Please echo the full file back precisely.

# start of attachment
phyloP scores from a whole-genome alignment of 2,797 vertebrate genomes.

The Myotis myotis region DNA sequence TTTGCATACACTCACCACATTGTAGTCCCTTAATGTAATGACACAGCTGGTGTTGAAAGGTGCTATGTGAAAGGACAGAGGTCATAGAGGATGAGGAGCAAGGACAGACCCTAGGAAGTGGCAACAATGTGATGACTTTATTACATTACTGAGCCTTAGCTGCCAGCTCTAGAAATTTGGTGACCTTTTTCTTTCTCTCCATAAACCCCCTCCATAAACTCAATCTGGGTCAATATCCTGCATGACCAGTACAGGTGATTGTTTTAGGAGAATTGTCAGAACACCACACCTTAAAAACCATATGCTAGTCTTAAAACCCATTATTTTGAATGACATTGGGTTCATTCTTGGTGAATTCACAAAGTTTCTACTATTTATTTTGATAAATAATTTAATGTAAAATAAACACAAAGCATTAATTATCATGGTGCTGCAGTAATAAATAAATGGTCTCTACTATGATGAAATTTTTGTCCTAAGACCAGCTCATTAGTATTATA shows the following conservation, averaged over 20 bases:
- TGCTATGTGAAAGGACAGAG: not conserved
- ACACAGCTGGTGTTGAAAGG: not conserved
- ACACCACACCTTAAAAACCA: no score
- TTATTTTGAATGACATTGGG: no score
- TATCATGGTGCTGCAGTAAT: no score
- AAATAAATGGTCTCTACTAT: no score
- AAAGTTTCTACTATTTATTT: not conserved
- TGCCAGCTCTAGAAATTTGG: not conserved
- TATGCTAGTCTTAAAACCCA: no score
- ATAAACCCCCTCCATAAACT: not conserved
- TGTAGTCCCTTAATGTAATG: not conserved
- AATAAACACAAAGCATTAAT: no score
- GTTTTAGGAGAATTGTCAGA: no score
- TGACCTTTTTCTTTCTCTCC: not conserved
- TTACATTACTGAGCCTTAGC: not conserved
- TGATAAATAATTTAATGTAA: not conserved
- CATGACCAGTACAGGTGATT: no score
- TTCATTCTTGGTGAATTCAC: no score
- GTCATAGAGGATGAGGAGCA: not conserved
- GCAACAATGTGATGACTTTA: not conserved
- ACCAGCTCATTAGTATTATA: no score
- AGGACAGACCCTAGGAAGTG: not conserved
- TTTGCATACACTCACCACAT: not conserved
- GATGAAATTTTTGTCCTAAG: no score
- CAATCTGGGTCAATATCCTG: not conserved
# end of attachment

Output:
phyloP scores from a whole-genome alignment of 2,797 vertebrate genomes.

The Myotis myotis region DNA sequence TTTGCATACACTCACCACATTGTAGTCCCTTAATGTAATGACACAGCTGGTGTTGAAAGGTGCTATGTGAAAGGACAGAGGTCATAGAGGATGAGGAGCAAGGACAGACCCTAGGAAGTGGCAACAATGTGATGACTTTATTACATTACTGAGCCTTAGCTGCCAGCTCTAGAAATTTGGTGACCTTTTTCTTTCTCTCCATAAACCCCCTCCATAAACTCAATCTGGGTCAATATCCTGCATGACCAGTACAGGTGATTGTTTTAGGAGAATTGTCAGAACACCACACCTTAAAAACCATATGCTAGTCTTAAAACCCATTATTTTGAATGACATTGGGTTCATTCTTGGTGAATTCACAAAGTTTCTACTATTTATTTTGATAAATAATTTAATGTAAAATAAACACAAAGCATTAATTATCATGGTGCTGCAGTAATAAATAAATGGTCTCTACTATGATGAAATTTTTGTCCTAAGACCAGCTCATTAGTATTATA shows the following conservation, averaged over 20 bases:
- TGCTATGTGAAAGGACAGAG: not conserved
- ACACAGCTGGTGTTGAAAGG: not conserved
- ACACCACACCTTAAAAACCA: no score
- TTATTTTGAATGACATTGGG: no score
- TATCATGGTGCTGCAGTAAT: no score
- AAATAAATGGTCTCTACTAT: no score
- AAAGTTTCTACTATTTATTT: not conserved
- TGCCAGCTCTAGAAATTTGG: not conserved
- TATGCTAGTCTTAAAACCCA: no score
- ATAAACCCCCTCCATAAACT: not conserved
- TGTAGTCCCTTAATGTAATG: not conserved
- AATAAACACAAAGCATTAAT: no score
- GTTTTAGGAGAATTGTCAGA: no score
- TGACCTTTTTCTTTCTCTCC: not conserved
- TTACATTACTGAGCCTTAGC: not conserved
- TGATAAATAATTTAATGTAA: not conserved
- CATGACCAGTACAGGTGATT: no score
- TTCATTCTTGGTGAATTCAC: no score
- GTCATAGAGGATGAGGAGCA: not conserved
- GCAACAATGTGATGACTTTA: not conserved
- ACCAGCTCATTAGTATTATA: no score
- AGGACAGACCCTAGGAAGTG: not conserved
- TTTGCATACACTCACCACAT: not conserved
- GATGAAATTTTTGTCCTAAG: no score
- CAATCTGGGTCAATATCCTG: not conserved